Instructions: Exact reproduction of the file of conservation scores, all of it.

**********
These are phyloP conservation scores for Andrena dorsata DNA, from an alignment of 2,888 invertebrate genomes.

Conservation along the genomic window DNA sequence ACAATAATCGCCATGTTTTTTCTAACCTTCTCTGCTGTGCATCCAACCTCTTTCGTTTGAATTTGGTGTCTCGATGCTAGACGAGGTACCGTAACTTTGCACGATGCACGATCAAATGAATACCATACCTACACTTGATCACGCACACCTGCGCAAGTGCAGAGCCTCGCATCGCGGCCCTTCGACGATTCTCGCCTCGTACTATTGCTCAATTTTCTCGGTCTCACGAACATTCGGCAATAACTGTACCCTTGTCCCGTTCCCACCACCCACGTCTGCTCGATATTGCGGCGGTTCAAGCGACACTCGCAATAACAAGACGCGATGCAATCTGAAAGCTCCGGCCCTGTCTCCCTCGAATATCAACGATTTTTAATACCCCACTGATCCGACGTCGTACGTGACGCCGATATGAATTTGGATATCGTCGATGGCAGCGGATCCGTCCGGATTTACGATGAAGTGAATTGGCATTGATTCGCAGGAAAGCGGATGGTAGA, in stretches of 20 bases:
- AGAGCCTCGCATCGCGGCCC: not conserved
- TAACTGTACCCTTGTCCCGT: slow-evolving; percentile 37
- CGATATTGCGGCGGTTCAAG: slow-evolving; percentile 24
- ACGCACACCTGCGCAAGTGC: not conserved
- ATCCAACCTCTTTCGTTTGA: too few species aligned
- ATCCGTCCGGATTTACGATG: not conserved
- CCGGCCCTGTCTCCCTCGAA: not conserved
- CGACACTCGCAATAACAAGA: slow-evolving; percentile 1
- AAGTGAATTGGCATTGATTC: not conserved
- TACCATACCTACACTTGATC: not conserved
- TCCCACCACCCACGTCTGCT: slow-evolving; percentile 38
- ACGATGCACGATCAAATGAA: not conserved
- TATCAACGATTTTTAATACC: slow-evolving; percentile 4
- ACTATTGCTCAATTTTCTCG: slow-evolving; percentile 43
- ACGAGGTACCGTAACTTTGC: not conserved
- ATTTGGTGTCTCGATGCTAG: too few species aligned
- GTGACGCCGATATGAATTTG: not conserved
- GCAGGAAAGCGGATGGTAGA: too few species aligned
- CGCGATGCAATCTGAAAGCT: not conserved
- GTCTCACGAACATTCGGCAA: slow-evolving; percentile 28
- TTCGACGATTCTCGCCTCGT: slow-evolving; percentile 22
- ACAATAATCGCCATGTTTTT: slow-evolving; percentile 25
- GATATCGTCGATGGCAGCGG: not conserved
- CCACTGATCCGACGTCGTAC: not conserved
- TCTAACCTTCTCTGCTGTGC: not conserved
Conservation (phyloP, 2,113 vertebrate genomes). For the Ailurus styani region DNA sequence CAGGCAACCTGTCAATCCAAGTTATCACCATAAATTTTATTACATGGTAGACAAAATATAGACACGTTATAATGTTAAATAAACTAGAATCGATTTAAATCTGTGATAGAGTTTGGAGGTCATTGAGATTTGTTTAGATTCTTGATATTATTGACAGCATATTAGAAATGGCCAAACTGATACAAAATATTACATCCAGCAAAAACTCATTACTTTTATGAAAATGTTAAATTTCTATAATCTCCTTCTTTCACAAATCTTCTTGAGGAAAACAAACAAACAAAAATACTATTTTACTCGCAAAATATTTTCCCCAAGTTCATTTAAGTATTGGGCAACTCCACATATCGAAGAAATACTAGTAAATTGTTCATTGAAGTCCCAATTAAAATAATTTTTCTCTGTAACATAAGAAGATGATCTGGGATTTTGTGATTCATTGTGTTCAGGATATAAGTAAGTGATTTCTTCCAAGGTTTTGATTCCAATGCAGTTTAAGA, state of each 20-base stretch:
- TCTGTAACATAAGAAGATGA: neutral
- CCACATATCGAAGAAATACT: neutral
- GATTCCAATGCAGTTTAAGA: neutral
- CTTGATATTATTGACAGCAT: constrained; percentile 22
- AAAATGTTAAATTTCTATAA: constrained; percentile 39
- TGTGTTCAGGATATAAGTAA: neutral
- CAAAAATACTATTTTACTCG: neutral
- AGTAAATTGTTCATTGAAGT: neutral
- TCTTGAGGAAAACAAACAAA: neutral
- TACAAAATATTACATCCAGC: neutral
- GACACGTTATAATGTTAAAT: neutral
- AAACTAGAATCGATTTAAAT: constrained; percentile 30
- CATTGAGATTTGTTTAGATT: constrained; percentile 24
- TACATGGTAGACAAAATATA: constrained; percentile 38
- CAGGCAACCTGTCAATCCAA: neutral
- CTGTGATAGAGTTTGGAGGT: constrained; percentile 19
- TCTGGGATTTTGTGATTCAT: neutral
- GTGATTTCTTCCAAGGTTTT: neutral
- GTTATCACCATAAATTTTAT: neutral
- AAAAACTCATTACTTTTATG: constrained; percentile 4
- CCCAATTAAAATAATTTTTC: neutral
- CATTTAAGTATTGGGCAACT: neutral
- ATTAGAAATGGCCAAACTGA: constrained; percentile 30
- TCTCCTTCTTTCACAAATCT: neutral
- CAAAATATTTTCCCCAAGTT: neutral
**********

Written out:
These are phyloP conservation scores for Andrena dorsata DNA, from an alignment of 2,888 invertebrate genomes.

Conservation along the genomic window DNA sequence ACAATAATCGCCATGTTTTTTCTAACCTTCTCTGCTGTGCATCCAACCTCTTTCGTTTGAATTTGGTGTCTCGATGCTAGACGAGGTACCGTAACTTTGCACGATGCACGATCAAATGAATACCATACCTACACTTGATCACGCACACCTGCGCAAGTGCAGAGCCTCGCATCGCGGCCCTTCGACGATTCTCGCCTCGTACTATTGCTCAATTTTCTCGGTCTCACGAACATTCGGCAATAACTGTACCCTTGTCCCGTTCCCACCACCCACGTCTGCTCGATATTGCGGCGGTTCAAGCGACACTCGCAATAACAAGACGCGATGCAATCTGAAAGCTCCGGCCCTGTCTCCCTCGAATATCAACGATTTTTAATACCCCACTGATCCGACGTCGTACGTGACGCCGATATGAATTTGGATATCGTCGATGGCAGCGGATCCGTCCGGATTTACGATGAAGTGAATTGGCATTGATTCGCAGGAAAGCGGATGGTAGA, in stretches of 20 bases:
- AGAGCCTCGCATCGCGGCCC: not conserved
- TAACTGTACCCTTGTCCCGT: slow-evolving; percentile 37
- CGATATTGCGGCGGTTCAAG: slow-evolving; percentile 24
- ACGCACACCTGCGCAAGTGC: not conserved
- ATCCAACCTCTTTCGTTTGA: too few species aligned
- ATCCGTCCGGATTTACGATG: not conserved
- CCGGCCCTGTCTCCCTCGAA: not conserved
- CGACACTCGCAATAACAAGA: slow-evolving; percentile 1
- AAGTGAATTGGCATTGATTC: not conserved
- TACCATACCTACACTTGATC: not conserved
- TCCCACCACCCACGTCTGCT: slow-evolving; percentile 38
- ACGATGCACGATCAAATGAA: not conserved
- TATCAACGATTTTTAATACC: slow-evolving; percentile 4
- ACTATTGCTCAATTTTCTCG: slow-evolving; percentile 43
- ACGAGGTACCGTAACTTTGC: not conserved
- ATTTGGTGTCTCGATGCTAG: too few species aligned
- GTGACGCCGATATGAATTTG: not conserved
- GCAGGAAAGCGGATGGTAGA: too few species aligned
- CGCGATGCAATCTGAAAGCT: not conserved
- GTCTCACGAACATTCGGCAA: slow-evolving; percentile 28
- TTCGACGATTCTCGCCTCGT: slow-evolving; percentile 22
- ACAATAATCGCCATGTTTTT: slow-evolving; percentile 25
- GATATCGTCGATGGCAGCGG: not conserved
- CCACTGATCCGACGTCGTAC: not conserved
- TCTAACCTTCTCTGCTGTGC: not conserved
Conservation (phyloP, 2,113 vertebrate genomes). For the Ailurus styani region DNA sequence CAGGCAACCTGTCAATCCAAGTTATCACCATAAATTTTATTACATGGTAGACAAAATATAGACACGTTATAATGTTAAATAAACTAGAATCGATTTAAATCTGTGATAGAGTTTGGAGGTCATTGAGATTTGTTTAGATTCTTGATATTATTGACAGCATATTAGAAATGGCCAAACTGATACAAAATATTACATCCAGCAAAAACTCATTACTTTTATGAAAATGTTAAATTTCTATAATCTCCTTCTTTCACAAATCTTCTTGAGGAAAACAAACAAACAAAAATACTATTTTACTCGCAAAATATTTTCCCCAAGTTCATTTAAGTATTGGGCAACTCCACATATCGAAGAAATACTAGTAAATTGTTCATTGAAGTCCCAATTAAAATAATTTTTCTCTGTAACATAAGAAGATGATCTGGGATTTTGTGATTCATTGTGTTCAGGATATAAGTAAGTGATTTCTTCCAAGGTTTTGATTCCAATGCAGTTTAAGA, state of each 20-base stretch:
- TCTGTAACATAAGAAGATGA: neutral
- CCACATATCGAAGAAATACT: neutral
- GATTCCAATGCAGTTTAAGA: neutral
- CTTGATATTATTGACAGCAT: constrained; percentile 22
- AAAATGTTAAATTTCTATAA: constrained; percentile 39
- TGTGTTCAGGATATAAGTAA: neutral
- CAAAAATACTATTTTACTCG: neutral
- AGTAAATTGTTCATTGAAGT: neutral
- TCTTGAGGAAAACAAACAAA: neutral
- TACAAAATATTACATCCAGC: neutral
- GACACGTTATAATGTTAAAT: neutral
- AAACTAGAATCGATTTAAAT: constrained; percentile 30
- CATTGAGATTTGTTTAGATT: constrained; percentile 24
- TACATGGTAGACAAAATATA: constrained; percentile 38
- CAGGCAACCTGTCAATCCAA: neutral
- CTGTGATAGAGTTTGGAGGT: constrained; percentile 19
- TCTGGGATTTTGTGATTCAT: neutral
- GTGATTTCTTCCAAGGTTTT: neutral
- GTTATCACCATAAATTTTAT: neutral
- AAAAACTCATTACTTTTATG: constrained; percentile 4
- CCCAATTAAAATAATTTTTC: neutral
- CATTTAAGTATTGGGCAACT: neutral
- ATTAGAAATGGCCAAACTGA: constrained; percentile 30
- TCTCCTTCTTTCACAAATCT: neutral
- CAAAATATTTTCCCCAAGTT: neutral